Evolving Security Industry Risks
Businesses can’t run smoothly without security. Right now, we’re seeing an increase in violent crime, supply chain disruption, and threats to cargo. The U.S. is also seeing widespread labor shortages. As a result, the security industry is facing increased demand and new risks.
Troubling Crime Trends
The U.S. has seen a surge in violent crime rates. According to the Center for American Progress, homicides increased by 28% between 2019 and 2020, and gun homicides in particular increased by 35%. Guns are often used in other violent crimes, especially robberies and aggravated assaults. From 2019 to 2020, more than 820,000 violent crimes involved the use of a firearm.
Retail theft has also increased. According to the U.S. Chamber of Commerce, 54% of small business owners say they experienced an increase in shoplifting in 2021, and the increase in theft has forced some retailers to shutter locations. A survey from the National Retail Federal found that organized retail crime has increased more than 50% in the last five years. These crimes cost stores an average of $700,000 per $1 billion in sales in 2020. Buy Safe America says that 75.9% of retailers say an associate has been physically assaulted during an organized retail crime incident and 41% say a weapon was used to harm an associate.
According to ABC 13 News, the increase in crime is fueling the demand for private security officers, but it’s also putting these workers in danger. In the Seattle area, security officers are now commonly posted outside storefronts, and these security guards can be subject to physical assaults. In one incident, a security guard was shot in the leg after kicking people out of a grocery store for shoplifting.
Kinks in the Supply Chain
The supply chain has suffered since the start of the pandemic. According to the White House, many industries shrank during the pandemic, and when businesses tried to reopen, they often had trouble hiring enough workers or maintaining sufficient inventory. At the same time, many consumers have been making large purchases.
A 2021 Small Business Pulse Survey from the U.S. Census Bureau found that 64.6% of manufacturing businesses reported domestic supplier disruptions during a particular week.
These supply chain disruptions mean that businesses are already stretched thin and struggling to keep up with demand, so businesses are highly motivated to prevent security issues that could threaten the supply chain further. At the same time, RAND Corporation points out that supply chain disruptions result in shortages of key commodities and lead to general economic disruption.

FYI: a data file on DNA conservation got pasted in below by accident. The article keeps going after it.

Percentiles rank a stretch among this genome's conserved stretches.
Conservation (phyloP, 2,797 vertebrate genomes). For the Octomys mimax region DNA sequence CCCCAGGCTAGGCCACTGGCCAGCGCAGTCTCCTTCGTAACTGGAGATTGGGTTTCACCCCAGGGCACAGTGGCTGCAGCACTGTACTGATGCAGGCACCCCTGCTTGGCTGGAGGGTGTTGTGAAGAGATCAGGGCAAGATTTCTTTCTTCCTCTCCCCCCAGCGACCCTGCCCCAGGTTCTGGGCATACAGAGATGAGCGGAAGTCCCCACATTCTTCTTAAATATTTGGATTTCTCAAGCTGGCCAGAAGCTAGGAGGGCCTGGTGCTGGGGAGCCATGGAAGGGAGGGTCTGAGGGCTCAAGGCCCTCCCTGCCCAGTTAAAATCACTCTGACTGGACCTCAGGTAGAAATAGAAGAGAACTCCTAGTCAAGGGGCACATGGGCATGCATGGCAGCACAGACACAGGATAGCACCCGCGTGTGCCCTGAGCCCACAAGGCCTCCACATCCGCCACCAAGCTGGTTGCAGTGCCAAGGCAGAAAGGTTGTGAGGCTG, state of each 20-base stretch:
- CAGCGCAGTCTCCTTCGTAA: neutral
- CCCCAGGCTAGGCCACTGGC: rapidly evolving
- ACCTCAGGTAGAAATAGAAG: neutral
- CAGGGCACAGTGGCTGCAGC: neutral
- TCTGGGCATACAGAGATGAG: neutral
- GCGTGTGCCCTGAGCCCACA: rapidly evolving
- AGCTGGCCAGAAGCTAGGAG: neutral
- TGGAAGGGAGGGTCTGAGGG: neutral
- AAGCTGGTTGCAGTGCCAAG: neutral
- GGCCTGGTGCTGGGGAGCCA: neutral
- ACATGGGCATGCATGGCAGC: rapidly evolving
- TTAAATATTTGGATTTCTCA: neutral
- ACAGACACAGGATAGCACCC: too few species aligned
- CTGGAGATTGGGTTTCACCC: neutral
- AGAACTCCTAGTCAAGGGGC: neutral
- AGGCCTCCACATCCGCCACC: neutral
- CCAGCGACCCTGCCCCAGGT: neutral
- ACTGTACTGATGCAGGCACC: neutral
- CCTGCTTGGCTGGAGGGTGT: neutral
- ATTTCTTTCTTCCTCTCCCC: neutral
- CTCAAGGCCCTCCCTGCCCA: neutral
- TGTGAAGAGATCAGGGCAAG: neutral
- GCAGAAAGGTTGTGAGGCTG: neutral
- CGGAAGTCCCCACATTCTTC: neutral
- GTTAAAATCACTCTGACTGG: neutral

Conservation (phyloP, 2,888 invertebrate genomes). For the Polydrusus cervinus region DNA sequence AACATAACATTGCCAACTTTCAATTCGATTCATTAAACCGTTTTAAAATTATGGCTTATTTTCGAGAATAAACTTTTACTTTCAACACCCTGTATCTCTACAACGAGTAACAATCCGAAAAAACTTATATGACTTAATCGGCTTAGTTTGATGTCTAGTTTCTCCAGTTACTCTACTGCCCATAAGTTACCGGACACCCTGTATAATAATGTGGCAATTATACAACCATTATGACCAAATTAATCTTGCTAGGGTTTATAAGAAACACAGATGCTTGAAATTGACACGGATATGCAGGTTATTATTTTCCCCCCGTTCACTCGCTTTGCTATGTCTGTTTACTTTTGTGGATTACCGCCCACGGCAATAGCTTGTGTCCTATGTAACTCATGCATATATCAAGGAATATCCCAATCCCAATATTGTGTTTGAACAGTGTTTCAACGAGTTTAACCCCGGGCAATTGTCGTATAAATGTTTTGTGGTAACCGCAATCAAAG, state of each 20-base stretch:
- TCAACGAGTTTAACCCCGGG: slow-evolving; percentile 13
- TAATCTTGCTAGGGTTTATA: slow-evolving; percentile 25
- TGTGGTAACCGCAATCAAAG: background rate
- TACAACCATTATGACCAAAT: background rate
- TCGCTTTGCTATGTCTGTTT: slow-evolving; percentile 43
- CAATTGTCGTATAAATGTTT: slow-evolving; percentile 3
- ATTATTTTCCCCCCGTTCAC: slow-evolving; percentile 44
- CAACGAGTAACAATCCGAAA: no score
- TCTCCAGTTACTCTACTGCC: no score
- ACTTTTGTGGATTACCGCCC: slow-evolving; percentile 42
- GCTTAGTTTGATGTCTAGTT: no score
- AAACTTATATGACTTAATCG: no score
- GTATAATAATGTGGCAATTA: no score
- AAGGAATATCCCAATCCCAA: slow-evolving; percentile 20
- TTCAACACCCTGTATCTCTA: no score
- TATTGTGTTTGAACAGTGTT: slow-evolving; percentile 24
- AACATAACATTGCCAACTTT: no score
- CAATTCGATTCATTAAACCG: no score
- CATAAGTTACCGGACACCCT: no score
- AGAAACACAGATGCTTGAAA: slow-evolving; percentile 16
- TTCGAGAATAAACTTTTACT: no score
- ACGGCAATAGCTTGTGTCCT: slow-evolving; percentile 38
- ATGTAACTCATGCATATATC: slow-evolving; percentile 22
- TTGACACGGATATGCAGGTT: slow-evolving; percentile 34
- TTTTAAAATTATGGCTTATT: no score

Furthermore, the security industry itself is not immune to supply chain disruption. According to HID Global, semiconductors are used in control panels, sensors, detectors, and other security and identity components, so the semiconductor shortage is impacting the security industry.
Security Magazine reported that shipping backlogs were spurring a rise in thefts at ports over the 2021 holiday season. Trains have also been targeted by thieves. According to Los Angeles Times, Governor Newsom told reporters that images of a rail yard “looked like a Third World country” after thieves broke into cargo containers on idle trains.
According to CargoNet, there were 1,285 cargo thefts reported in 2021 in the U.S. and Canada, and this is actually a decrease of 15% compared to 2020. Nevertheless, cargo theft resulted in an estimated loss of $57.9 million. California was the top state for cargo thefts, and truck stops and warehouses or distribution centers were the most common targets.
Many industries have experienced labor shortages in recent years. First, the pandemic caused many workers to stay home, either because they were sick or because they wanted to avoid getting sick. Then a surge in quit rates led to new labor shortages.
According to Amarok, the security industry has also been dealing with a labor shortage. Around one in three of the security guard firms surveyed reported that their staff numbers were still below pre-pandemic levels.
The Security Industry Is Adapting
Using data from the U.S. Bureau of Labor Statistics, Stacker determined that the protective service industry – including security guards and other professionals in protective services – had an injury incident rate of 298.4 per 10,000 full-time workers, and the median number of days away from work was 13.
Security work can be dangerous, and recent trends in crime and supply chain disruption are adding to the threats. At the same time, a labor shortage may mean that security guards are being stretched too thin, and many guards may be new and therefore inexperienced.
To respond to new risks, and to meet demand while dealing with labor shortages, the security industry will have to adapt. New hiring practices, new training programs, and innovative technologies can help companies in the industry fill in the gaps and respond to threats.
The evolving models in the security industry require nimble insurance solutions. Tangram offers a program designed specifically for the security industry. This program provides workers’ compensation insurance and risk management services. Learn more.